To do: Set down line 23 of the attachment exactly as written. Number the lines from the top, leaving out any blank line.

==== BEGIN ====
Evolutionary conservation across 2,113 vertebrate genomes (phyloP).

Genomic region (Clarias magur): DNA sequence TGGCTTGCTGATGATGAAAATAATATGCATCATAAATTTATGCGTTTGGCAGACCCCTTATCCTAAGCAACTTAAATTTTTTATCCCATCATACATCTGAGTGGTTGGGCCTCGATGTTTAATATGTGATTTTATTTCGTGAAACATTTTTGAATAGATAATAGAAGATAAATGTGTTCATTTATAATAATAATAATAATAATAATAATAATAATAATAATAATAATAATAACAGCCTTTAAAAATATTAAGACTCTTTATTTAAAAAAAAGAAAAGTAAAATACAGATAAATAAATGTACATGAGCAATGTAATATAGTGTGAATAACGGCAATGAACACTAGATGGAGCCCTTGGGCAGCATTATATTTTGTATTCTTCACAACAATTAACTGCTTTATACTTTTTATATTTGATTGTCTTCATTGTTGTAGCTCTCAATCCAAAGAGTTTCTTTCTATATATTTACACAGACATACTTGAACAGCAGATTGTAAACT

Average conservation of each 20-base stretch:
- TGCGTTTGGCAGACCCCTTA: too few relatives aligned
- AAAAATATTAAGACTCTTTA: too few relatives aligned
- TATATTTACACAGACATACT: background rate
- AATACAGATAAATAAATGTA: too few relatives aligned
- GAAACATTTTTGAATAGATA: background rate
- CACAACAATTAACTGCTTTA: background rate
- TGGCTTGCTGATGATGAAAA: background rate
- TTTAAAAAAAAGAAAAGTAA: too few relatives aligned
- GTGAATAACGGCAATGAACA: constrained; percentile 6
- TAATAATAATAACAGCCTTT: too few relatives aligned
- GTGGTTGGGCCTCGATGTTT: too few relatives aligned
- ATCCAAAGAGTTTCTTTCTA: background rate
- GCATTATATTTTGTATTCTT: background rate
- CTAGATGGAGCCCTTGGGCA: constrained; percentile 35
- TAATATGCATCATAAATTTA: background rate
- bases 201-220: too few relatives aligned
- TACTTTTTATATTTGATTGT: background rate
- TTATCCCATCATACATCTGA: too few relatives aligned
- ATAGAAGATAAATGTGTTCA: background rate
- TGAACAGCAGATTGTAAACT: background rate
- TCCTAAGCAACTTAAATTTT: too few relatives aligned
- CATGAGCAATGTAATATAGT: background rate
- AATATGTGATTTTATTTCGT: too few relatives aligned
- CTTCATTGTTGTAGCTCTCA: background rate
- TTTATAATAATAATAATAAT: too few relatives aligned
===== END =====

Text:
- TGAACAGCAGATTGTAAACT: background rate